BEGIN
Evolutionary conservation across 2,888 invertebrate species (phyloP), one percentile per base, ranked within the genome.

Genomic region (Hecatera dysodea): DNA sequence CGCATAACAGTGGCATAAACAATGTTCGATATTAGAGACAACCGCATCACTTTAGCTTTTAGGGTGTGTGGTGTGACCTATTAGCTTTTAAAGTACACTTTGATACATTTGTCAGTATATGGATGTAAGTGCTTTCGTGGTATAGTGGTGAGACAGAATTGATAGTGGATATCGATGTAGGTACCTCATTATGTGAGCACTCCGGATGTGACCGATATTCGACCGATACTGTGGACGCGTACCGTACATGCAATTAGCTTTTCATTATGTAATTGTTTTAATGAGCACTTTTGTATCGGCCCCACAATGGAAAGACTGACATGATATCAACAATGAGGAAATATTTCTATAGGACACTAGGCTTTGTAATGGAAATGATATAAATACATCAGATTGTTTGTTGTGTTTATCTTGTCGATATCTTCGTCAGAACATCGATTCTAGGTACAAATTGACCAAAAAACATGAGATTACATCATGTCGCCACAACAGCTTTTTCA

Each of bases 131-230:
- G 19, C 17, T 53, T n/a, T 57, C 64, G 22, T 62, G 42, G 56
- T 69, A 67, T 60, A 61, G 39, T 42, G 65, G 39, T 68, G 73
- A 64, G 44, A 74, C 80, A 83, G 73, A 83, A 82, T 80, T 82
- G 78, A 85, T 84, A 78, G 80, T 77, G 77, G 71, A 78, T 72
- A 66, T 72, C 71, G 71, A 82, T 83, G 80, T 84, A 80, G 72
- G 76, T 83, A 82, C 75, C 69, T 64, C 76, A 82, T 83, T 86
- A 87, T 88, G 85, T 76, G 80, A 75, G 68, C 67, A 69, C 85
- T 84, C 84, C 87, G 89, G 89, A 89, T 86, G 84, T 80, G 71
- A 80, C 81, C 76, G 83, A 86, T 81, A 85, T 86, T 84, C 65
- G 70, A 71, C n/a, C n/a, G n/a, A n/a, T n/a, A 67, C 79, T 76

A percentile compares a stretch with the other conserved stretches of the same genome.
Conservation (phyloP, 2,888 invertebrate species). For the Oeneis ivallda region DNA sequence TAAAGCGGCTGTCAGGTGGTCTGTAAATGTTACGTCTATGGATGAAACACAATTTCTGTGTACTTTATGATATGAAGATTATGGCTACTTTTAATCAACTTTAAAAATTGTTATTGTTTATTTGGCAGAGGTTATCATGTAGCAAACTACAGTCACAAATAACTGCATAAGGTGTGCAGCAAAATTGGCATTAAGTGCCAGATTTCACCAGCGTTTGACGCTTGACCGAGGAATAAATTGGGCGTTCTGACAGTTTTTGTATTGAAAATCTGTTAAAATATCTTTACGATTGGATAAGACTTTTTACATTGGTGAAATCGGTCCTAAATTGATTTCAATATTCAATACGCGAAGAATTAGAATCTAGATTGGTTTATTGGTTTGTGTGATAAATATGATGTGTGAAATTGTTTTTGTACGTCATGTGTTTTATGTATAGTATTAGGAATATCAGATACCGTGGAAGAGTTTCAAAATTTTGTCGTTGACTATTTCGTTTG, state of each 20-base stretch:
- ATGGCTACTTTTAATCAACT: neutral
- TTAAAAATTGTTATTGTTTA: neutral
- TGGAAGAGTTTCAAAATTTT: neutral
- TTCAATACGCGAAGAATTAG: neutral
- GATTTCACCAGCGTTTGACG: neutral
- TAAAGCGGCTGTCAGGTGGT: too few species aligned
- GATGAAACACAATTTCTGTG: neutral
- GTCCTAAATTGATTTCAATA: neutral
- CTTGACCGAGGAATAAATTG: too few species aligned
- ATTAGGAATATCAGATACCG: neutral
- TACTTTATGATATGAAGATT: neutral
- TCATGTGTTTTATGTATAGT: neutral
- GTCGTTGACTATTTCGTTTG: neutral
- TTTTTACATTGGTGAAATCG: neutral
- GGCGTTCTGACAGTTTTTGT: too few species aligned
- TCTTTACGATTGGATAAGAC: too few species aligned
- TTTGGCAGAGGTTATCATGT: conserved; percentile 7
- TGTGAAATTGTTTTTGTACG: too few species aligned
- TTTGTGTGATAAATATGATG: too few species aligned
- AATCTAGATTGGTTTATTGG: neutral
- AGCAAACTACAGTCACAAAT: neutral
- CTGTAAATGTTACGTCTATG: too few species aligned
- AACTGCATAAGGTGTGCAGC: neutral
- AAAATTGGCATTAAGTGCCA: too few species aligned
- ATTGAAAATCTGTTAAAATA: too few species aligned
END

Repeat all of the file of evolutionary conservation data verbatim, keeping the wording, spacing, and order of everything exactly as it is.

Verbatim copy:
Evolutionary conservation across 2,888 invertebrate species (phyloP), one percentile per base, ranked within the genome.

Genomic region (Hecatera dysodea): DNA sequence CGCATAACAGTGGCATAAACAATGTTCGATATTAGAGACAACCGCATCACTTTAGCTTTTAGGGTGTGTGGTGTGACCTATTAGCTTTTAAAGTACACTTTGATACATTTGTCAGTATATGGATGTAAGTGCTTTCGTGGTATAGTGGTGAGACAGAATTGATAGTGGATATCGATGTAGGTACCTCATTATGTGAGCACTCCGGATGTGACCGATATTCGACCGATACTGTGGACGCGTACCGTACATGCAATTAGCTTTTCATTATGTAATTGTTTTAATGAGCACTTTTGTATCGGCCCCACAATGGAAAGACTGACATGATATCAACAATGAGGAAATATTTCTATAGGACACTAGGCTTTGTAATGGAAATGATATAAATACATCAGATTGTTTGTTGTGTTTATCTTGTCGATATCTTCGTCAGAACATCGATTCTAGGTACAAATTGACCAAAAAACATGAGATTACATCATGTCGCCACAACAGCTTTTTCA

Each of bases 131-230:
- G 19, C 17, T 53, T n/a, T 57, C 64, G 22, T 62, G 42, G 56
- T 69, A 67, T 60, A 61, G 39, T 42, G 65, G 39, T 68, G 73
- A 64, G 44, A 74, C 80, A 83, G 73, A 83, A 82, T 80, T 82
- G 78, A 85, T 84, A 78, G 80, T 77, G 77, G 71, A 78, T 72
- A 66, T 72, C 71, G 71, A 82, T 83, G 80, T 84, A 80, G 72
- G 76, T 83, A 82, C 75, C 69, T 64, C 76, A 82, T 83, T 86
- A 87, T 88, G 85, T 76, G 80, A 75, G 68, C 67, A 69, C 85
- T 84, C 84, C 87, G 89, G 89, A 89, T 86, G 84, T 80, G 71
- A 80, C 81, C 76, G 83, A 86, T 81, A 85, T 86, T 84, C 65
- G 70, A 71, C n/a, C n/a, G n/a, A n/a, T n/a, A 67, C 79, T 76

A percentile compares a stretch with the other conserved stretches of the same genome.
Conservation (phyloP, 2,888 invertebrate species). For the Oeneis ivallda region DNA sequence TAAAGCGGCTGTCAGGTGGTCTGTAAATGTTACGTCTATGGATGAAACACAATTTCTGTGTACTTTATGATATGAAGATTATGGCTACTTTTAATCAACTTTAAAAATTGTTATTGTTTATTTGGCAGAGGTTATCATGTAGCAAACTACAGTCACAAATAACTGCATAAGGTGTGCAGCAAAATTGGCATTAAGTGCCAGATTTCACCAGCGTTTGACGCTTGACCGAGGAATAAATTGGGCGTTCTGACAGTTTTTGTATTGAAAATCTGTTAAAATATCTTTACGATTGGATAAGACTTTTTACATTGGTGAAATCGGTCCTAAATTGATTTCAATATTCAATACGCGAAGAATTAGAATCTAGATTGGTTTATTGGTTTGTGTGATAAATATGATGTGTGAAATTGTTTTTGTACGTCATGTGTTTTATGTATAGTATTAGGAATATCAGATACCGTGGAAGAGTTTCAAAATTTTGTCGTTGACTATTTCGTTTG, state of each 20-base stretch:
- ATGGCTACTTTTAATCAACT: neutral
- TTAAAAATTGTTATTGTTTA: neutral
- TGGAAGAGTTTCAAAATTTT: neutral
- TTCAATACGCGAAGAATTAG: neutral
- GATTTCACCAGCGTTTGACG: neutral
- TAAAGCGGCTGTCAGGTGGT: too few species aligned
- GATGAAACACAATTTCTGTG: neutral
- GTCCTAAATTGATTTCAATA: neutral
- CTTGACCGAGGAATAAATTG: too few species aligned
- ATTAGGAATATCAGATACCG: neutral
- TACTTTATGATATGAAGATT: neutral
- TCATGTGTTTTATGTATAGT: neutral
- GTCGTTGACTATTTCGTTTG: neutral
- TTTTTACATTGGTGAAATCG: neutral
- GGCGTTCTGACAGTTTTTGT: too few species aligned
- TCTTTACGATTGGATAAGAC: too few species aligned
- TTTGGCAGAGGTTATCATGT: conserved; percentile 7
- TGTGAAATTGTTTTTGTACG: too few species aligned
- TTTGTGTGATAAATATGATG: too few species aligned
- AATCTAGATTGGTTTATTGG: neutral
- AGCAAACTACAGTCACAAAT: neutral
- CTGTAAATGTTACGTCTATG: too few species aligned
- AACTGCATAAGGTGTGCAGC: neutral
- AAAATTGGCATTAAGTGCCA: too few species aligned
- ATTGAAAATCTGTTAAAATA: too few species aligned